Hansen Technologies Limited (ASX:HSN) will increase revenue by over 50% and achieve EBITDA of well over $20 million in FY2014, according to their recent update.

The share price is now over $1.45, making it not unreasonably valued at a far higher price than when I stupidly sold it some time ago. It was my friend Damien Lynch who first told me about Hansen when the share price was under 80c. He also told me to look at My Net Fone (ASX:MNF) when it was around $1, told me to seriously consider TFS Corporation (ASX:TFC) when it was about 60c, and suggested TPG Telecom Ltd (ASX:TPM) to me when it was trading at but a fraction of its current price.

Here is an excerpt from a private email I wrote to him in early 2013:

"I've sold my entire holding [of Hansen] at 85c, which, accounting for all costs and dividends, puts me at only a mild profit... I don't see Hansen growing until 2014, at the earliest. I think that once more information becomes available about the acquisitions, then the company's prospects will be a lot clearer."

Here's my original research that I wrote and shared when I bought Hansen shares in 2012. You can see how my style of analysis has changed quite a bit since then (although I do tend to post shorter blog posts more these days - which are more about sharing ideas than presenting full research.)

HSN Compiled Research (opens pdf)

It's interesting to note for me because the research is very basic (but proved to be roughly correct). If I had stuck to my guns, I'd be sitting on a big gain.

In retrospect, from March 2013 - October 2013 I was overly influenced by another investor, because I was focussed on learning as much as I could from others. Whoops.

The big lesson for me is not to let someone belittle your research and make you doubt your own intelligence. A good friend will disagree with you, strongly if need be, but they won't attack you personally. One such example is the personal attacks I got when I suggested Sunbridge Group Ltd (ASX: SBB) might be a trap rather than literally the best value opportunity I have ever seen on the ASX. One acquaintance told me to stick to my knitting. A bit rude but forgivable.

But that relatively benign ad hominem shot seemed to encourage some lunatic to start trolling me on twitter. He [the lunatic] demanded to know what "black flags" I was talking about. Blocked.

A few hours later the CFO resigned. But in more recent news, the stock is up strongly on the latest quarterly which - surprise, surprise - looks good. Sunbridge just may have been the cheapest stock on the ASX, but I couldn't be sure of that, so I gave it a miss. I regret the bumper profits I've missed, but I don't regret questioning the opportunity (indeed, I still wonder why that insider was in such a hurry to sell).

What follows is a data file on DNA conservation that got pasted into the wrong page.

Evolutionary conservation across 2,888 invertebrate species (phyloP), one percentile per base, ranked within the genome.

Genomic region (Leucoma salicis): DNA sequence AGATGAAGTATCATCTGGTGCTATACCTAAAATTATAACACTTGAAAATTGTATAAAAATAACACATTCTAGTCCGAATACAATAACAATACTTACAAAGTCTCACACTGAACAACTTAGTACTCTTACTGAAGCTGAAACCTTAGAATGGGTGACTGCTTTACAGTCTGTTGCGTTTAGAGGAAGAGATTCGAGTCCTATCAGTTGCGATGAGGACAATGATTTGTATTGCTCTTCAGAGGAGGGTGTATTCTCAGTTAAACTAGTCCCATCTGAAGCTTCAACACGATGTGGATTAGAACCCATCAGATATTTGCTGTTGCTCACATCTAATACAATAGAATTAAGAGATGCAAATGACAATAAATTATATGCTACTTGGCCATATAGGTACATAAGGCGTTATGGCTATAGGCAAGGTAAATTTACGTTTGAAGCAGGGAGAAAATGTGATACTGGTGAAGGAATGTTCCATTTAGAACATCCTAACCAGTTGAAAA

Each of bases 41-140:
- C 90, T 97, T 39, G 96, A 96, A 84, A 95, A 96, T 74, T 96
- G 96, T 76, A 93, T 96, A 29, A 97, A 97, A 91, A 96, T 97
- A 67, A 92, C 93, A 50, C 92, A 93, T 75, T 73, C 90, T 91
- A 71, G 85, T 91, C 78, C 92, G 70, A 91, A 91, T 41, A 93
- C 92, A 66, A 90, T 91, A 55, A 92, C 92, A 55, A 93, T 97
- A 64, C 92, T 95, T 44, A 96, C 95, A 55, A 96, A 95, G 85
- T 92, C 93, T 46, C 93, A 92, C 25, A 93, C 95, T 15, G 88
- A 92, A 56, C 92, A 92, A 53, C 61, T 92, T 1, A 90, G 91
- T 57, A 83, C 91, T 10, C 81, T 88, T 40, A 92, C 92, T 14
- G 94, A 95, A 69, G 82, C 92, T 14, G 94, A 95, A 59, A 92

Funny how some traders see fundamental analysis something to use to their advantage, whereas others see it as a threat to their profits (they need stocks to be overhyped or hit by panic to make money).

I'd suggest that if you want to find a good technical trader, look for the ones that aren't afraid of fundamental analysis, but rather use it to their advantage. Assad Tannous seems to be able to combine the disciplines effectively although his core strength is in Technical Analysis. There is of course an element of self-fulfilling prophecy about his buys - given his truly phenomenal twitter following - but I've found his and Bill Pavlovski's technical analysis to be extremely useful. I think if I let their opinions guide me a little more I could probably improve my returns. Technical analysis remains a significant weakness of mine (although I think I am learning a bit...)

My main teachers are the market and of course my investor friends. However, friends don't attack you when they think you are wrong. They simply disagree with you politely and try to convince you otherwise. Sometimes, they just tell you what they're buying or selling (as that is a good signal they may disagree with you.) For example about 2 months after I sold Hansen (in May 2013), Damien emailed me that he "Recently bought HSN (earlier in the week)... Overall, cashed up as well." 

At least I have had long term exposure to Hansen through my investment in this boutique ethical fund.
The author owns shares in My Net Fone. The author has an indirect interest in Hansen Technologies, TPG Telecom and TFS Corporation through his shareholding in August Investments. Nothing on this blog is advice, ever, and may even be plain wrong. The purpose of this blog is to document my thoughts on different companies in an easily accessible way and to make connections with likeminded investors. Subscribers to the Free Newsletter get sent research first, and have access to the Hidden Research.

Michael  9 years, 10 months ago Reply
9 years, 10 months ago Reply

Good post. I'm a holder of HSN myself, although haven't posted a blog about it. Good little company - quite boring and little organic growth but has a solid history of successful acquisitions. Recurring revenue and high switching costs are a plus